If you have a long weekend coming up (and I hope you do), perhaps you’re looking forward to it for the same reason I am—three opportunities, three days in a row, to enjoy an unhurried breakfast. What luxury!Truth be told, these scrambled eggs only take five minutes longer to prepare than the standard sort, an investment that might even be thinkable on a weekday. But those five minutes yield excellent returns: they give you a little crunch, a little creaminess, and a lot of herbaceous wake-up in your bowl. And yes, it’s really just scrambled eggs and toast, but if you have never crouton-d your toast into your scrambled eggs you are in for a nice surprise. Continue reading
Well, hello! Let’s pick up where we left off, shall we? As I recall, we were enjoying lots of good food and the people we love and life in general, and then I went on a very long vacation. I hope you did too, or that you stayed home and snuggled your family and drank hot chocolate, and that either way you’ve had a restful and happy end of one year and beginning of the next.
So happy new year! I wish you a year of good health and simple pleasures.And what, after all, is as healthy and simple as an egg? I think of the egg as a secret weapon in my kitchen: it cooks in seconds, it’s cheap and filling, it makes leftovers into a meal. And I owe another debt of gratitude to the egg: it’s the thing that got me started writing this blog a year ago today, in an effort to branch out from my cooking regimen of scrambled eggs and scrambled eggs. I’ve managed to diversify a bit this year, it’s true, but there’s still always room for a good egg in my kitchen.
Boiling an egg is an economical preparation: the shell holds it tidily, no added fat is required, and you needn’t even exert your wrist with whisking. You only need water, a pot, a few minutes of patience and, preferably, a pinch of salt at the end. You can leave the yolks soft to smear over toast or cook them through to creamy perfection for a composed salad. Continue reading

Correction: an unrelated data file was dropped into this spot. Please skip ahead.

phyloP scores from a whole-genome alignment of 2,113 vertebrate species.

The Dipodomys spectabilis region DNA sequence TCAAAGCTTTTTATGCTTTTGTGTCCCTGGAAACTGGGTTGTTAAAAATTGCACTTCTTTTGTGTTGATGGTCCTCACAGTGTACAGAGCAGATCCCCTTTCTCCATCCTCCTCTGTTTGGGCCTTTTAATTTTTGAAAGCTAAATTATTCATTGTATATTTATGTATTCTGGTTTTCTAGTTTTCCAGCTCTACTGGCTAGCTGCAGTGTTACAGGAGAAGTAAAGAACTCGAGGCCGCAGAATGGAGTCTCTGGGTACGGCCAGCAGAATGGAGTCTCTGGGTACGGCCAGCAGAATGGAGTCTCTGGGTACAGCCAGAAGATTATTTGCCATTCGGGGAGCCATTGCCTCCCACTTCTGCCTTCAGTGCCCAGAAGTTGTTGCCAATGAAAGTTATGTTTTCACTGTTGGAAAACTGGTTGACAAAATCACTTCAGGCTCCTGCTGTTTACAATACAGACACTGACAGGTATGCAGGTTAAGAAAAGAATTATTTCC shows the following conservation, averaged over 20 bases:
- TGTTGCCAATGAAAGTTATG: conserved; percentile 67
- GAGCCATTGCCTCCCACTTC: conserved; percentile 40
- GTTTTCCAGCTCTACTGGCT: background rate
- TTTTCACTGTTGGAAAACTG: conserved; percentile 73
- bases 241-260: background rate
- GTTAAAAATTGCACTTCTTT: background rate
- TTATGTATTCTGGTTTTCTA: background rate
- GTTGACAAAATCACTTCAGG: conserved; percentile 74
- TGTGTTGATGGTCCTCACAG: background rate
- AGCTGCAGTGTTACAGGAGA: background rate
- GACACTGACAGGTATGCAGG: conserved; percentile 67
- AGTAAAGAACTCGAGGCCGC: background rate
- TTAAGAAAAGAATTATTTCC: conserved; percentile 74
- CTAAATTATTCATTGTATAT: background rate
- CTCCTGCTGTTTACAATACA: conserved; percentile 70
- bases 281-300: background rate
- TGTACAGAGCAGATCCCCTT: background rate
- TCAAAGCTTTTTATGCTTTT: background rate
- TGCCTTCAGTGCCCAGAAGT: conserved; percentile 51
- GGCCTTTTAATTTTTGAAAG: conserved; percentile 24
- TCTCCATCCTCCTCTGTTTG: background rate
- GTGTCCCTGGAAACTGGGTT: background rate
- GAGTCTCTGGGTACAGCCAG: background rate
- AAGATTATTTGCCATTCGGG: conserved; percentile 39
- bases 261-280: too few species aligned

You probably imagined that I’d move on from oatmeal after yesterday’s savory Oatmeal with Mushrooms, Parmesan, and Thyme. I mean, two days in a row? Oatmeal?! That just isn’t done.
Oh, but I’ve never been one to play by the rules. At least not always. Well, at least not that one rule that I just made up about the acceptable frequency for discussing oatmeal. In any case, I give you one last savory oatmeal to get you through the winter.
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I think it’s safe to say that J and I have made hundreds of pots of oatmeal in the past decade, if not more. Now I wish that I had counted, so we could celebrate that 1,000th pot properly. It’s coming soon, if it hasn’t already come and gone unnoticed.
Oatmeal is good for you, I know. And I love oatmeal. Oatmeal with berries, apples, bananas, raisins. With brown sugar, maple syrup, butter, peanut butter. I like a sweet bowl of oatmeal as much as the next person. But you know what else is good for me? Variety. I can’t get enough of these savory oatmeal combinations right now. So did you make the Savory Oatmeal with Curry, Greens, and Caramelized Onions? Did you make the Savory Oatmeal with Black Pepper, Blue Cheese, and an Olive Oil Fried Egg? Am I getting to be a broken record here? Good news, friends, I’ll be moving on soon, I promise. To…sweet oatmeal!
You guys are the best! All day today, I felt like we were all standing around in the kitchen together, chatting about how to pull off a last-minute Thanksgiving dinner. It’s easy, you reminded me. Stuff a winter squash, roast some veggies, make a soup or a good salad, put out cheese or olives. Easy is perfect. And just as perfect were the reminders that it’s not the food that makes a holiday special; it’s the excuse to gather as a family and enjoy each others’ company.